Player name: Marvin Bagley III
Relevant stats: Bagley has been limited to just 13 games for the Sacramento Kings this season because of a fractured thumb he suffered on opening night against the Phoenix Suns, and because of a nagging foot sprain he suffered in December. In those 13 games, Bagley has averaged 14.2 points on 46.7% shooting from the field and 7.5 rebounds per game while averaging 25.7 minutes per game.
Contract status: Bagley is in the second year of his rookie contract. The Kings exercised Bagley’s 2020-21 option in October. He has another team option for 2021-22, and a player option for 2022-23.
Recap: The Kings drafted Bagley with the No. 2 pick in the 2018 NBA Draft. With the success that several players drafted Bagley, including, but not limited to, Luka Doncic, Trae Young and Shai Gilgeous-Alexander, have enjoyed early in their careers, the pick has been heavily scrutinized, and justifiably so.
However, while it’s probably true that Doncic is a better player than Bagley (an argument that could have been before the draft, too), we can’t definitively say it’s because Bagley is a bad player — at least not yet.
As noted as the top of the story, Bagley has only played 13 games this season. To be more specific, he’s played 334 minutes through 13 games, six of which he started, this season. In those 13 games, Bagley showed a lot of the same things he showed last year: The ability to face up, put the ball on the floor and attack the rim with the unique speed he has for his size, even in moments where he probably should have passed it out.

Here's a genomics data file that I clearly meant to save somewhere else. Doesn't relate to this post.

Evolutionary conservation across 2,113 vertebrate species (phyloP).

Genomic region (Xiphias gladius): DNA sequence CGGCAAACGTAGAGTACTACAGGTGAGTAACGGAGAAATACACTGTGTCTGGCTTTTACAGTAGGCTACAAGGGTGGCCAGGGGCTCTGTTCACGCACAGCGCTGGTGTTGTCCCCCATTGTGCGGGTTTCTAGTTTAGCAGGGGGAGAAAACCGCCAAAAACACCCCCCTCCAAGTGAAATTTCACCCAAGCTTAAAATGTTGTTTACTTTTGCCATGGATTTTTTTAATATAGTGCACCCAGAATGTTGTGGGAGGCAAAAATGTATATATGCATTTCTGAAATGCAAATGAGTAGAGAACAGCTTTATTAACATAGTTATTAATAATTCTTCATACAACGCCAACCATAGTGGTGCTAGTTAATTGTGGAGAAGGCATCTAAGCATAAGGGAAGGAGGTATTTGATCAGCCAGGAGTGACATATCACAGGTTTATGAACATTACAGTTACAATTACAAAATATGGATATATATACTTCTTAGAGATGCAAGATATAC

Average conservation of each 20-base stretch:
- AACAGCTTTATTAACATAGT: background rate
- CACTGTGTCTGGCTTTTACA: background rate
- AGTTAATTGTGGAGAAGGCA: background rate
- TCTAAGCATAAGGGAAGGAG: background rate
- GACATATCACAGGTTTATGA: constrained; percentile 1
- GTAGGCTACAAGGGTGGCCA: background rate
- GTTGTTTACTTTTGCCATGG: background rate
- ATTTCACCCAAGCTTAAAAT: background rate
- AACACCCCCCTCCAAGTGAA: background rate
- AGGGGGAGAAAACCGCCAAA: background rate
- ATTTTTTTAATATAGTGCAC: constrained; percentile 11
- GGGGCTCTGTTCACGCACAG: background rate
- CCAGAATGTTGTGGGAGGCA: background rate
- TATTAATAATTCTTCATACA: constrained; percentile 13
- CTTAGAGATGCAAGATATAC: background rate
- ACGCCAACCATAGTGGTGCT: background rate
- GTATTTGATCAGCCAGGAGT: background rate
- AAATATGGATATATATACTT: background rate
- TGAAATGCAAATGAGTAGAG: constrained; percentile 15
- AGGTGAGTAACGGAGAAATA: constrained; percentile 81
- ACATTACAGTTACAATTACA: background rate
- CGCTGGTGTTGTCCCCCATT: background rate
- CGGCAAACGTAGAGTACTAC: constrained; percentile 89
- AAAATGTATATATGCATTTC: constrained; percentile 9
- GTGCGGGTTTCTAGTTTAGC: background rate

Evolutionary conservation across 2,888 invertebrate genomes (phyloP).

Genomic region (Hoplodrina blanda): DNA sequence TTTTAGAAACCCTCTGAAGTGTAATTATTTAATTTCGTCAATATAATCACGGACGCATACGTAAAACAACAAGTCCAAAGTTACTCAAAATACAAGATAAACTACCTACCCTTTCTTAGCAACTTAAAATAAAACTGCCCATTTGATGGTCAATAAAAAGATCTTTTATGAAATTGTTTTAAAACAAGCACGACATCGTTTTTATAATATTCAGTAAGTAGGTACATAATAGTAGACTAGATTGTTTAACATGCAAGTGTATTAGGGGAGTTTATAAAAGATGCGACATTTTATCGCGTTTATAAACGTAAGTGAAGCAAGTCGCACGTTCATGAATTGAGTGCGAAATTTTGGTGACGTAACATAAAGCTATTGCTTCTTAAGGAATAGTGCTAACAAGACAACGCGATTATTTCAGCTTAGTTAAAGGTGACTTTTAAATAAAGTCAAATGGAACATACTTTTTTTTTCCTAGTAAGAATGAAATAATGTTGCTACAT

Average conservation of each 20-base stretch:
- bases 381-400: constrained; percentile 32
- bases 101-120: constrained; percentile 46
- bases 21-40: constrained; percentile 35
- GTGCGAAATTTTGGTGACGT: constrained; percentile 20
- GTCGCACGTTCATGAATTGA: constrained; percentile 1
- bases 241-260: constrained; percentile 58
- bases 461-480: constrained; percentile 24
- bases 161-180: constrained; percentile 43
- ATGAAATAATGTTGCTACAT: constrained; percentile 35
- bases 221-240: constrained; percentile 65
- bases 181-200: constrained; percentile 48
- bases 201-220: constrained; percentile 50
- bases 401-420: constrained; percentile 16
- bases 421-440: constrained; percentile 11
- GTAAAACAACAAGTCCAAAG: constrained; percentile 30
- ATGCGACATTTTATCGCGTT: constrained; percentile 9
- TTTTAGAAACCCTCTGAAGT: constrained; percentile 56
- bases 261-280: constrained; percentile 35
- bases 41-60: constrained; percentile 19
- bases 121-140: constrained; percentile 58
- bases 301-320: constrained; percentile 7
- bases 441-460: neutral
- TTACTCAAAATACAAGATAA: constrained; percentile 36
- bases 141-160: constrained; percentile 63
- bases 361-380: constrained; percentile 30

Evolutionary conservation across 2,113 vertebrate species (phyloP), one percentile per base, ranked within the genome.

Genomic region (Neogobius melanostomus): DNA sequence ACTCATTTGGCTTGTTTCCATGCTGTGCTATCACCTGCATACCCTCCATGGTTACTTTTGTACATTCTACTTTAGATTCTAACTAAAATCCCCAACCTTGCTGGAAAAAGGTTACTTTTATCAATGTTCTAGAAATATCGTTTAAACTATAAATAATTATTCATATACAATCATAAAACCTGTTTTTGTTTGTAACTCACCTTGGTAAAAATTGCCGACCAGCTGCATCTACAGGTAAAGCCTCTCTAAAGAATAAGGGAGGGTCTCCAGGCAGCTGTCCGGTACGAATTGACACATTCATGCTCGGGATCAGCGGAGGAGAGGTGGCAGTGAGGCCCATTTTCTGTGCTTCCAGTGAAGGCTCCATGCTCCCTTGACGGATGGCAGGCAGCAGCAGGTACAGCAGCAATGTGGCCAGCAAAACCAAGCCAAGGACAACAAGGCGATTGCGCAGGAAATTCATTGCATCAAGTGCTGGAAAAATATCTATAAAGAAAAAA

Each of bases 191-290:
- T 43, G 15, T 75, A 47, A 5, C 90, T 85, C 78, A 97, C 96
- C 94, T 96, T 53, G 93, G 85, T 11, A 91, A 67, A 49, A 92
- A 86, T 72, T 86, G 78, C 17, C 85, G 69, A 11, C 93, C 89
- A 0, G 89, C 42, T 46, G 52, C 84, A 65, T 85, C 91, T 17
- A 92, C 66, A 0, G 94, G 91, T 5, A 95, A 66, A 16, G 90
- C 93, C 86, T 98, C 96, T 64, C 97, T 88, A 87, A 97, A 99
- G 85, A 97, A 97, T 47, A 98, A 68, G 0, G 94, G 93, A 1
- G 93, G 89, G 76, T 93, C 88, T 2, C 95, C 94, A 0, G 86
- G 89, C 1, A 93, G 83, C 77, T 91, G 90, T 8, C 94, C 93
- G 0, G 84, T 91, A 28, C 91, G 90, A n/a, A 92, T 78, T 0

But those same things made it hard for Luke Walton to integrate Bagley into the rotation (let alone the starting lineup) in the brief time that he had his young forward. That’s not to say Bagley should be condemned for his offensive versatility, or that Walton should have figured out how to best utilize him in that brief time; it’s just the reality of the situation.
On defense, Bagley continued to build up his reputation as a relentless rebounder, but he still has a ways to go on defense. Some of that has to do with his lack of strength — particularly his lower body strength — but most of his struggles can be attributed to him being 21 years old and unpolished. And, even with all that being said, he showed some progress and is farther along than a lot people thought he’d be after his lone season at Duke.
Future with Kings: Even in spite of all of his flaws, a healthy Bagley can help the Kings in a big way because he’s a pretty good basketball player — it’s really that simple. But in order for Bagley to elevate the Kings to heights that they haven’t seen in nearly 15 years, two things need to happen:
- Bagley needs to get better at the things that made him such a highly-touted prospect going into the draft, like shooting, shot-blocking and defending multiple positions. The hope is that will come with time, but he obviously has to put the work in too.
- The Kings need pair him with the right person in the front court. To the front office’s credit, they tried to do that when they signed Dewayne Dedmon, but his shot-blocking and shooting didn’t follow him to Sacramento. While the Kings have a nice big man rotation with Alex Len, Richaun Holmes, Harry Giles and Nemanja Bjelica, none of them are ideal fits with Bagley.
Until either of those things happen, or it becomes clear that it won’t, it will be nearly impossible for the Kings to understand what they have in Bagley. Hopefully that also means they won’t give up on him as a prospect until that happens.
Grade: I (Incomplete)